If I could undertake one area of reform to tackle in the state legislature it would be to find ways to grow, attract, and incentivize businesses and create good paying jobs. We are losing our younger people to other states, families are suffering as they try to make ends meet, and our senior demographic is increasing as our tax base may be decreasing.

Unless and until we grow Maine’s economy, we will continue on a downward spiral toward the bottom. Our infrastructure will crumble, our dependence on government assistance will grow, and we will lose our strongest hopes toward a brighter tomorrow. Mainers are known for their ingenuity and innovation and for being rock solid workers. I want to tap into that and work on finding solutions for Maine’s future.

Name: H. Stedman Seavey
Age: 64
Address: Wildes District
Road, Kennebunkport

Phone: 967-5991 email: stedseavey@yahoo.com

Occupation: Semi-retired grocer

Family: Two adult children, two grandchildren

Education completed: Bachelors degree in political science from the University of Southern Maine

Political experience: Kennebunkport Board of Selectmen (1975-1980); Maine House of Representatives (1982-1990, 2004- 2006, 2014 to present)

Organizations and activities: former director Kennebunkport Historical Society; former director Kennebunkport Chamber of Commerce; member Arundel Masonic Lodge 76 AF&AM

Top three issues:

1. We have a number of issues that I see. Perhaps the most important and the most recent is the civility and demeanor of governing or lack thereof. The art of governing is being replaced by the science of politics and I don’t think that is a good thing. The legislature is made up of regular citizens from local communities. There are times we hold different views on the issues from these other citizen legislators. That is okay, but because we hold different views does not make the other guy our enemy. The hallmark of democracy is that the majority view will prevail as long as the minority rights are protected.

2. Another is the balance between state spending/ taxes and social services. The income tax is not competitive with other states in that wealthy Mainers are either fleeing the state for New Hampshire or Florida or preventing retirees from retiring to Maine. When wealthy Mainers leave the state they take with them not only their income tax but also all their consumer spending on goods and services and also all they charitable contributions to our non profits. However jealous we may be of wealthy people we need their money to fuel our local businesses and non-profits. The government cannot afford to fund the wonderful work that non profits do. We also need their income tax money to help fund social services. We have an obligation to help those truly in need. I am not talking about able bodied people or those who through their own lifestyles or bad choices are having difficult times but those who through no choice of their own need our help. Churches and non profits do an extraordinary job but they can’t do it all. The system is out of balance right now and we need to correct that.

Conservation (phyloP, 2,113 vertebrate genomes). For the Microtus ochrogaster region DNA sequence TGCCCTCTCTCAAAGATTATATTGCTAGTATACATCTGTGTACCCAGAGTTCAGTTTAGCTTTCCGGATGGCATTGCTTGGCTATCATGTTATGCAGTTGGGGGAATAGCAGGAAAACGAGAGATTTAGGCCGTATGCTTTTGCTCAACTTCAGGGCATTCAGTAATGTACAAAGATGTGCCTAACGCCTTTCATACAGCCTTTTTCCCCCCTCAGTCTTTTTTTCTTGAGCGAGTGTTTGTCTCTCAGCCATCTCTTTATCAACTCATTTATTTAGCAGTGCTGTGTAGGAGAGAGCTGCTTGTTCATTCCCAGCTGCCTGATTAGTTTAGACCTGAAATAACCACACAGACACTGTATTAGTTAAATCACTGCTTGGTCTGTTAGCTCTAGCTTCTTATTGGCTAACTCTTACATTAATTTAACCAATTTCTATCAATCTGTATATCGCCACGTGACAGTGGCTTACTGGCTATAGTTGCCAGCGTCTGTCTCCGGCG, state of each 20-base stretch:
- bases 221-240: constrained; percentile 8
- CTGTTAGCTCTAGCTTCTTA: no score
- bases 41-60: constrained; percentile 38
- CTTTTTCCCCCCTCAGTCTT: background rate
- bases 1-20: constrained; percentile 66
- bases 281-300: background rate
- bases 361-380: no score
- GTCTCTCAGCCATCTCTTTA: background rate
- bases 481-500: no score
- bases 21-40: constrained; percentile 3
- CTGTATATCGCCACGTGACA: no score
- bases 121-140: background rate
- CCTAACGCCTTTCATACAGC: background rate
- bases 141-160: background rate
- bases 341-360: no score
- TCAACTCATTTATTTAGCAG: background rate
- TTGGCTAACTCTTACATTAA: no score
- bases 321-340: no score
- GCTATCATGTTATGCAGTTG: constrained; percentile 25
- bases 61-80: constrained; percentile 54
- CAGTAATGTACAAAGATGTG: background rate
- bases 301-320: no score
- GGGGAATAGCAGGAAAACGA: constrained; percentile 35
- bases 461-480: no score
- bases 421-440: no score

3. Lastly I believe that in my lifetime never has our culture been such a threat to our well being as it is now with the drug problem. The heroin situation is an epidemic. Yet no heroin is manufactured or grown in Maine. It all comes across our borders. We must control our borders better. At the same time kids or young adults that try to break the addiction do not have the treatment centers or support systems to help them. This has to change as well.

Why are you seeking elected office?

I am running for re-election because there is no more noble service I can give to my community than being one who enacts legislation under which we all live by.

If you could change one thing about state government or your legislative district, what would it be and how would you do it?

The one thing about state government that needs to change is the judicial system needs to be revamped. I can appreciate that it is a separate branch of government. Yet I believe it is failing in its duty to provide justice, particularly in the family and children’s court division. Far too many people appear in court pro se or without an attorney. Those that appear with a court appointed attorney, it seems the attorney works for the judge that appointed them and not for the client. Next session of the legislature, if re-elected, I may want to leave the taxation committee and serve on the judiciary committee. There are reforms that need to be enacted.